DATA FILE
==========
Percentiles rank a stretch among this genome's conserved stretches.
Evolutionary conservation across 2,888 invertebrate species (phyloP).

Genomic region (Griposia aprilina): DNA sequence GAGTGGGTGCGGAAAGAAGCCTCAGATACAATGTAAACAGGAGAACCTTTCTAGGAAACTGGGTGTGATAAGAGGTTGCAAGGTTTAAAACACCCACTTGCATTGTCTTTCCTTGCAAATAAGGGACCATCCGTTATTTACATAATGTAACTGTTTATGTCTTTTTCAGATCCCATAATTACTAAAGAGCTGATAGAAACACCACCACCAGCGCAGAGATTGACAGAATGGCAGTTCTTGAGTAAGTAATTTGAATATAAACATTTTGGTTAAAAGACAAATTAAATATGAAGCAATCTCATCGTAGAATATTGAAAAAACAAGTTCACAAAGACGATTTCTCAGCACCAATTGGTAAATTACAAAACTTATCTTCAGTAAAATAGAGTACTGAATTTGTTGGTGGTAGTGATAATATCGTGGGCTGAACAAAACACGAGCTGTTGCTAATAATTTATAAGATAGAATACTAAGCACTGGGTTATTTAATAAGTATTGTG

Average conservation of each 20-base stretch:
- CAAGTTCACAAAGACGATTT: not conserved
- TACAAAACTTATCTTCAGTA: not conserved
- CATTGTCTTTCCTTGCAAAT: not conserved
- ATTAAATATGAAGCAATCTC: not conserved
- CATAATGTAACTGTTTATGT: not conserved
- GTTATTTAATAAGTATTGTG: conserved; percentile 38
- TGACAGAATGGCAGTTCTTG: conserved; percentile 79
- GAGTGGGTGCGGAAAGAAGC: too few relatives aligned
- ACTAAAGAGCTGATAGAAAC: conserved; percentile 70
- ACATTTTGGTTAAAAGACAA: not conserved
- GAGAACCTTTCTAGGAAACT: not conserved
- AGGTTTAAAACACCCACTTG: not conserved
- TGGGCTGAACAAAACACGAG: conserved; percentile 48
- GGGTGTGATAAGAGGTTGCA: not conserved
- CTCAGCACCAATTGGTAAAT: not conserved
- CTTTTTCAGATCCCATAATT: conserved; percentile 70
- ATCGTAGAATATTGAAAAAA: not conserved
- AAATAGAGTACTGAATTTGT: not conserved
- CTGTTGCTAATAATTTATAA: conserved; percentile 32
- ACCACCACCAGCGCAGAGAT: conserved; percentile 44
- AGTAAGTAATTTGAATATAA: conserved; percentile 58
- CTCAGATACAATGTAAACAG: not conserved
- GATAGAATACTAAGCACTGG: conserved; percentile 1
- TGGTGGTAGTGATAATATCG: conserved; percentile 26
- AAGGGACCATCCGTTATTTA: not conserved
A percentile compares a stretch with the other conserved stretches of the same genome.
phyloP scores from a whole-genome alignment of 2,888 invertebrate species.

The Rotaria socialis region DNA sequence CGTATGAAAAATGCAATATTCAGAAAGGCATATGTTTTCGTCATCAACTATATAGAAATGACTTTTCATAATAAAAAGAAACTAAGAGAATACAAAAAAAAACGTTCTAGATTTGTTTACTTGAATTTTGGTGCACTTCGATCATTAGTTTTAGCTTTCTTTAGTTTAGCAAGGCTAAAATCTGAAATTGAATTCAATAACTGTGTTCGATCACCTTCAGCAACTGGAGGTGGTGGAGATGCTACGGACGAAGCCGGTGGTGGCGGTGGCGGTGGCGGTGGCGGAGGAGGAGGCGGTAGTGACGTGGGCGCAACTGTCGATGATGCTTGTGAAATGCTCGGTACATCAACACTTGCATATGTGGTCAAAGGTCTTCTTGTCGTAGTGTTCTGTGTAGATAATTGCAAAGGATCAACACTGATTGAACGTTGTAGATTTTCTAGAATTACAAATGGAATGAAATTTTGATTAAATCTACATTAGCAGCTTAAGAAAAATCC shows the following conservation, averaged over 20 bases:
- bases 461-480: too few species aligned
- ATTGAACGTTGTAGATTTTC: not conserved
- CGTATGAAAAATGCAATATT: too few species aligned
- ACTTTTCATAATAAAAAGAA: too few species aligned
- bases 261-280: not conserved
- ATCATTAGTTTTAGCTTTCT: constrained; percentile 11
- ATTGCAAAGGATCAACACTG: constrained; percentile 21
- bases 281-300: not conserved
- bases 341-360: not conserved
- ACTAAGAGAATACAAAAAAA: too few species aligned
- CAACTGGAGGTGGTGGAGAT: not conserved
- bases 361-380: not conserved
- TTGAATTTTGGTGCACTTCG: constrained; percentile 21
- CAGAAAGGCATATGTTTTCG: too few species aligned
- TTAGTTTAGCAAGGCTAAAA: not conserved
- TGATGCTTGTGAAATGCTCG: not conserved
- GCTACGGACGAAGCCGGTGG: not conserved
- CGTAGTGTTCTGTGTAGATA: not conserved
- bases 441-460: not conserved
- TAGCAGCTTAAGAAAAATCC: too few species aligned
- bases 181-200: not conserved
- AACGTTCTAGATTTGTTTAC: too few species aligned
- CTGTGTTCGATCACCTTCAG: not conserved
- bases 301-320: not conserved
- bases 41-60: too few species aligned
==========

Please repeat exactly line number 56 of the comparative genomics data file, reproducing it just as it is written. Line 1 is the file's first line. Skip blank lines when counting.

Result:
- bases 301-320: not conserved